The truth is that, as the costs of the war rise in Ukraine and beyond it, pressure for a negotiated settlement is likely to mount. How this pressure is articulated, mobilised and channelled will depend on the concrete political forces willing to rise to the task. In some places, far right forces with sympathies for Putin’s Russia have been trying to harness such sentiments for their own ends, likely limiting the appeal of the anti-war mobilisations.

In other places, like Italy, pacifist and left anti-war sentiments have tended to prevail. But without raising the connection between imperialist competition and the cost of living crisis, anti-war movements are limiting their own potential.

The movement urgently needs to win the argument against war amongst trade unionists and in the wider left. As long as sections of the left and the labour movement stay passive on this issue, or even support their ruling class policies over Ukraine, they will remain weaker on the terrain of fighting against ruling class efforts to get them to pay for re-armament and the cost of living crisis. They will also see populist right wing forces bring confusion and division into the working class.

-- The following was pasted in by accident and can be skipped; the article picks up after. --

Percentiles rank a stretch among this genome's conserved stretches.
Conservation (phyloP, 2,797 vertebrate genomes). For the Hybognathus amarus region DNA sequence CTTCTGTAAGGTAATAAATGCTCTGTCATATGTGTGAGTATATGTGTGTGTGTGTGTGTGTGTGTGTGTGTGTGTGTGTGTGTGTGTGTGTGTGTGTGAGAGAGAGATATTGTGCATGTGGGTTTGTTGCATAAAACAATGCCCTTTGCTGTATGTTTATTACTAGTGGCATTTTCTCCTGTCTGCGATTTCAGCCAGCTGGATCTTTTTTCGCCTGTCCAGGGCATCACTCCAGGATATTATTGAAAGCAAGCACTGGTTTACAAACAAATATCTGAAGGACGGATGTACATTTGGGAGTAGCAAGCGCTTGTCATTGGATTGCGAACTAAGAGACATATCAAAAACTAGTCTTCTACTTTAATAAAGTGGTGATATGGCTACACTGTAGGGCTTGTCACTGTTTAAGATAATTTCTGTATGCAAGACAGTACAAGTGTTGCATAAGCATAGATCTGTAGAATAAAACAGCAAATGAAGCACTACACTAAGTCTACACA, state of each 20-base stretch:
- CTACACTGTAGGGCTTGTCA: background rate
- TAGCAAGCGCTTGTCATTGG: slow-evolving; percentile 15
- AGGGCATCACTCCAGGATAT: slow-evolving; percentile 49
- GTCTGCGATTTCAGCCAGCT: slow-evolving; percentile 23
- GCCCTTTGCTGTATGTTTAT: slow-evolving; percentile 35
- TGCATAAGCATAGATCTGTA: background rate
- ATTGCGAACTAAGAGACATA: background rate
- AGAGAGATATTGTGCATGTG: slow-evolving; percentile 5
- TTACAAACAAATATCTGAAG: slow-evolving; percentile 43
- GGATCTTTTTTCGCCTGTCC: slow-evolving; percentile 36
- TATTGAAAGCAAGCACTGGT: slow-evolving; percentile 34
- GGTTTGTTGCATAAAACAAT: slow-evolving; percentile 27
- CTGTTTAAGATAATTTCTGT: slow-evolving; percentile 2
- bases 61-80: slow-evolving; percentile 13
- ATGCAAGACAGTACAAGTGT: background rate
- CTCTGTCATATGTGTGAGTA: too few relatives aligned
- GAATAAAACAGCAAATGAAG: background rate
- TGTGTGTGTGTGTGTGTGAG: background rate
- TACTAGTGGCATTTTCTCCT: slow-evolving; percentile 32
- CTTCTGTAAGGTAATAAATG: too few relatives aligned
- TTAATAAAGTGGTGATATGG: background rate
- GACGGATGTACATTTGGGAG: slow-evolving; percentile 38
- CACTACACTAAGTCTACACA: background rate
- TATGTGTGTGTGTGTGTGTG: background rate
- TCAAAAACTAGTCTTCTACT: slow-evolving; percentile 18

We saw the dangers of this in the UK with the passing of a re-armament motion at the TUC congress last year. The fact that some prominent trade union leaders and Labour left MPs like John McDonnell and Ian Lavery have expressed support for sending military jets to Ukraine can only help rehabilitate the political fortunes of the disgraced Boris Johnson, who is trying to resuscitate his career with the open support of Volodymyr Zelensky.

Negotiations and peace